IE 11 is not supported. For an optimal experience visit our site on another browser.

This 98-year-old Girl Scout has been selling cookies since 1932

And she has no plans to stop!
/ Source: TODAY

Ronnie Backenstoe has been selling Girl Scout cookies since she was 10 years old. She started in 1932 and hasn't missed a year since.

The energetic 98-year-old recently put on her uniform and was joined by a few members from Troop 1814 at a cookie sales table they set up at Phoebe Berks, the retirement community in Wernersville, Pennsylvania, where Backenstoe lives.

"I love to talk to the little girls today and tell them what I sold cookies for when I started: 15 cents!" Backenstoe told TODAY.

98-year-old Girl Scout Ronnie Backenstoe
A box of Girl Scout cookies cost 15 cents when Ronnie Backenstoe started selling them in 1932.Courtesy of Emilie Bateman

For Backenstoe, being a Girl Scout is a lifestyle, said Donna Schudel, community relations specialist at Phoebe Berks retirement community.

"Her mom made her wait until she was 10 and she never looked back," Schudel said. "She was a regional director, she ran camps, she took the Girl Scouts to Switzerland and Jamaica. She's a Girl Scout enthusiast."

Backenstoe even drives around her community in a souped-up golf car, complete with a Girl Scouts bumper sticker on the back.

"Ronnie is like their ambassador," said Schudel. "She's always in full uniform and smiling."

98-year-old Girl Scout Ronnie Backenstoe
Backenstoe, with other members of the Girl Scouts, said her favorite cookie flavor is peanut butter.Courtesy of Emilie Bateman

Once she started Girl Scouts, Backenstoe was hooked. When asked what she loves most about being a Girl Scout, she said it's the message of service and how the organization teaches children how to live well.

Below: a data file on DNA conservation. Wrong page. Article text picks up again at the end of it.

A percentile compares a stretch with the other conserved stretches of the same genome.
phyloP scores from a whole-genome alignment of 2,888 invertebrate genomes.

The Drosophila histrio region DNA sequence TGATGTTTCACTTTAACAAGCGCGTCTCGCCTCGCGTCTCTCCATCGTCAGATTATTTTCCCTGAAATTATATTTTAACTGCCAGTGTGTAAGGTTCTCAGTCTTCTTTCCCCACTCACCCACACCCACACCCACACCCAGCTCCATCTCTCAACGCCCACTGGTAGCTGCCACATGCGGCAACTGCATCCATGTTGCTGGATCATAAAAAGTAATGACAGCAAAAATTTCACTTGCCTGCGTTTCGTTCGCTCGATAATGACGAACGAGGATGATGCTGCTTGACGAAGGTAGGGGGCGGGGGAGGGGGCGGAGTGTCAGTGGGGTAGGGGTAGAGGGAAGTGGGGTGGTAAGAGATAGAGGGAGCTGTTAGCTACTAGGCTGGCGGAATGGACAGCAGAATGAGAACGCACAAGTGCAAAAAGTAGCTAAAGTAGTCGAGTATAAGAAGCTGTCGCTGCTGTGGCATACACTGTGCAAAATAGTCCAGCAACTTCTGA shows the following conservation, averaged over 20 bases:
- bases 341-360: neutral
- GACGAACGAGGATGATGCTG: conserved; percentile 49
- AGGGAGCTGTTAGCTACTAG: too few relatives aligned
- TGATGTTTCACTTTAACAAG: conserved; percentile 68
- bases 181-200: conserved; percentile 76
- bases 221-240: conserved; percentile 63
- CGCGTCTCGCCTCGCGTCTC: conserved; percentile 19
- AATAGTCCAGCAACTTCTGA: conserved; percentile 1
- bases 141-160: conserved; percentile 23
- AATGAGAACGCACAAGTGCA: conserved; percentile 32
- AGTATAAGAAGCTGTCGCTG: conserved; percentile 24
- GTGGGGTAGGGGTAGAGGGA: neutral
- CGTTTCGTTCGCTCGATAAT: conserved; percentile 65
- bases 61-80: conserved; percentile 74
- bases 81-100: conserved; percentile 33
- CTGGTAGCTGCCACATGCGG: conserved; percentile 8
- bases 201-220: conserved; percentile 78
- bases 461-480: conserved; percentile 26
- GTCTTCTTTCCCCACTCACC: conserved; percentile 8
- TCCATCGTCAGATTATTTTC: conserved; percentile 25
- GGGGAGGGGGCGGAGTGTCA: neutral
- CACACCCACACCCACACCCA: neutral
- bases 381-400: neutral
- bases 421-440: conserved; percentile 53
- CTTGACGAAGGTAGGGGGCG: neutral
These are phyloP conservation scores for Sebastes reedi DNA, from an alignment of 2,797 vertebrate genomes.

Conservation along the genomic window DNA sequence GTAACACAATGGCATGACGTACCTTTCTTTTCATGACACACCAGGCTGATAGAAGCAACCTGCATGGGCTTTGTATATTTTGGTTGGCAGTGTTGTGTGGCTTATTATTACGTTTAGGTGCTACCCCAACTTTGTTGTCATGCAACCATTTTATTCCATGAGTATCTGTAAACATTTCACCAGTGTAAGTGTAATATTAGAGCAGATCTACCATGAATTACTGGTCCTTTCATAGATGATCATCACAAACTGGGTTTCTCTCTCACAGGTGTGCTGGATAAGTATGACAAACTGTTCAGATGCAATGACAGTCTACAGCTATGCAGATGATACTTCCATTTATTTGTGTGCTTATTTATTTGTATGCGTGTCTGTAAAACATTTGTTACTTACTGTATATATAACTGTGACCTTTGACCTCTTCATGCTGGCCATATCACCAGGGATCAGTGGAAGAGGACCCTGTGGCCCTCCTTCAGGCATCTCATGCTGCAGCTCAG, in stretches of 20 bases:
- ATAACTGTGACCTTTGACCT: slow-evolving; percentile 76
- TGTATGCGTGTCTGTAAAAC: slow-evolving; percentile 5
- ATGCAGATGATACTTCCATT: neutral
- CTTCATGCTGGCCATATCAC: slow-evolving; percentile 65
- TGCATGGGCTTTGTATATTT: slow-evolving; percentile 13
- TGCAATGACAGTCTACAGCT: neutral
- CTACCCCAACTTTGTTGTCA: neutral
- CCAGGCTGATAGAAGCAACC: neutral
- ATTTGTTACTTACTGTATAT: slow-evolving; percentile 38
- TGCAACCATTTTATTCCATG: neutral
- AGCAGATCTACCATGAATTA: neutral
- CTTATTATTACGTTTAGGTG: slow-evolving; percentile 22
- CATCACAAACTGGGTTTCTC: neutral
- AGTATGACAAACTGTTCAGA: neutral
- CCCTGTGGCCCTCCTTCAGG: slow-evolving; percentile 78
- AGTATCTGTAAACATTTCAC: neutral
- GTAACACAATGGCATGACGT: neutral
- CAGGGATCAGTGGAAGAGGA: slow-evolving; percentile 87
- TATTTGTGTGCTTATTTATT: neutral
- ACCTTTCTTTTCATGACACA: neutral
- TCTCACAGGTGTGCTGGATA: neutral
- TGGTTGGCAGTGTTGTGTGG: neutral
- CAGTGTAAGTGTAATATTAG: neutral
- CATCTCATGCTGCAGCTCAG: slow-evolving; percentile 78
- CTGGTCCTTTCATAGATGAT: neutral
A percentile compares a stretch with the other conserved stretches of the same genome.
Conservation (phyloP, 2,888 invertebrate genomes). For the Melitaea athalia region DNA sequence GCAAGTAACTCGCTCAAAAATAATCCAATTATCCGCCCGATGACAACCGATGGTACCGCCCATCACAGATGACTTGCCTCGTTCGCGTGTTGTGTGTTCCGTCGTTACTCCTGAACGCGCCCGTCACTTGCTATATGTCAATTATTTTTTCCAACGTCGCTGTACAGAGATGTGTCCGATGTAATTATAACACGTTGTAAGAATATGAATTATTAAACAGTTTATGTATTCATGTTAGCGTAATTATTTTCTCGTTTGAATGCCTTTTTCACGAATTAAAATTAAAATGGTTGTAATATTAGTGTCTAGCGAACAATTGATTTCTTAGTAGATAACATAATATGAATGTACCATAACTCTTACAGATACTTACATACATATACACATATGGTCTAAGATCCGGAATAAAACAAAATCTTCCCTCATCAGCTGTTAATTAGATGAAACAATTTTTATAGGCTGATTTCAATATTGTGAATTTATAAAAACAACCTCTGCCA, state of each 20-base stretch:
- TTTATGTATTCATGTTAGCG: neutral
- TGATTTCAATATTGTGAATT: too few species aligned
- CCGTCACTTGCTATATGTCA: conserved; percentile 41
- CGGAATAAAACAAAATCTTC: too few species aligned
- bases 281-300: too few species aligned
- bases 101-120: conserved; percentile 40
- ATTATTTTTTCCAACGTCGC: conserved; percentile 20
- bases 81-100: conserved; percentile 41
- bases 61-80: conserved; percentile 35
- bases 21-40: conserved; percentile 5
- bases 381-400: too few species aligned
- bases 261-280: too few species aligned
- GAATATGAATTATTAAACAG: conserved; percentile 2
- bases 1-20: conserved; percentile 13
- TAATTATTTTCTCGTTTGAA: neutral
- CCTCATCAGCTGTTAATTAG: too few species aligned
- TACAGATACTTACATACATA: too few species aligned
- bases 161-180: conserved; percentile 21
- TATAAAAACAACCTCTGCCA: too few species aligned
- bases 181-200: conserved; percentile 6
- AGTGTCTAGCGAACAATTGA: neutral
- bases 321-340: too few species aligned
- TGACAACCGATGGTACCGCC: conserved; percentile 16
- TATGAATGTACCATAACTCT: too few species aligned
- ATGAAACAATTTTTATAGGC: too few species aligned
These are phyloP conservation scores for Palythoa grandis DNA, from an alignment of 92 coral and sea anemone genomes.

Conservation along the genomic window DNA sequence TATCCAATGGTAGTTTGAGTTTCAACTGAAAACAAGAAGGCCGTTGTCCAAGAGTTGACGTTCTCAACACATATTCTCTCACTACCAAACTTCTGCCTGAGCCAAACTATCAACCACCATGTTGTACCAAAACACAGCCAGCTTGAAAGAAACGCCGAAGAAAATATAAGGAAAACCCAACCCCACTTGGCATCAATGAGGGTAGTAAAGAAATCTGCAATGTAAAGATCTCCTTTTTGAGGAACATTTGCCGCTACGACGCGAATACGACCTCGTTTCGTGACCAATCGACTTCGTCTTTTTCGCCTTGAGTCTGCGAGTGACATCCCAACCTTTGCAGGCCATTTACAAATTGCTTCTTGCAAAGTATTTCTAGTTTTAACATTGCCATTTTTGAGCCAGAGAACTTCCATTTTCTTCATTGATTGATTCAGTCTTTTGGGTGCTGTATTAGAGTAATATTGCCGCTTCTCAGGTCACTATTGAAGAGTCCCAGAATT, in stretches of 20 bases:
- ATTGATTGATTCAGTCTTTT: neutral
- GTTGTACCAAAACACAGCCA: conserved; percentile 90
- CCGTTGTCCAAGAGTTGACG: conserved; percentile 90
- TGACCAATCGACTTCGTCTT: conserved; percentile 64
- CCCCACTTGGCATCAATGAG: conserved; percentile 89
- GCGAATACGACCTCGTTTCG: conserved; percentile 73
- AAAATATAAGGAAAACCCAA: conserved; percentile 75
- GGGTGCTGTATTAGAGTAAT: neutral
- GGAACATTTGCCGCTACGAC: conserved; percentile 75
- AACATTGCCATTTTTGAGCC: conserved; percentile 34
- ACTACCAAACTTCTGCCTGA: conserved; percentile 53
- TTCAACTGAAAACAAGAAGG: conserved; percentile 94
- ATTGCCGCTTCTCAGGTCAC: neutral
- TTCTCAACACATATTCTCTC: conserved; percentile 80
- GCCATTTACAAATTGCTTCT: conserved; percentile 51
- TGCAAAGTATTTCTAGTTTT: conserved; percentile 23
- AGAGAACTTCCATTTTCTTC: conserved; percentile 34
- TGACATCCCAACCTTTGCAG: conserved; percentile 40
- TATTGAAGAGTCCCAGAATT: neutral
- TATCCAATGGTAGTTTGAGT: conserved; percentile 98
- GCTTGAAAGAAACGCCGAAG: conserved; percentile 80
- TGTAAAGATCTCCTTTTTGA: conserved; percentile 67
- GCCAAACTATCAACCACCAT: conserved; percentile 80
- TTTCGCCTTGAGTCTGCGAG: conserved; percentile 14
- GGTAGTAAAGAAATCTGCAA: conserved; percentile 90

"Girl Scouts is one of the best organizations in the world," she said. "It teaches children how to live life and how to treat other people and to do service for other people who need help."

98-year-old Girl Scout Ronnie Backenstoe
Backenstoe loves answering questions from young Girl Scouts. She said Girls Scouts today are more "modern."Courtesy of Emilie Bateman

A lot has changed since Backenstoe started going to meetings and knocking on doors to sell cookies in 1932. A typical Girl Scout meeting might include learning a new cooking skill or how to can food, she said.

"Girl Scouts today are more modern," she said. "They don't just learn their way around the kitchen. They learn to build, code and continue to volunteer their time helping others."

Backenstoe said she has no plans to slow down and loves doing all she can to help her fellow Girl Scouts.
Backenstoe said she has no plans to slow down and loves doing all she can to help her fellow Girl Scouts.Courtesy of Emilie Bateman

As for those famous cookies, there were only three varieties in 1932, she recalled. There are now a dozen to chose from and can even be purchased online.

Backenstoe has been loyal to her favorite, the peanut butter Do-si-do sandwich cookies. Her late husband, Warren, who died in 2010, gave her a special nickname inspired by her favorite cookies.

"My husband used to call me the 'Peanut Butter Kid,'" she said with a laugh. "Because I love peanut butter so much!"

While she's in her 88th year as a Girl Scout, Backenstoe said she doesn't ever to plan to retire from selling cookies.

“The more you do it, the more you like it!" she said.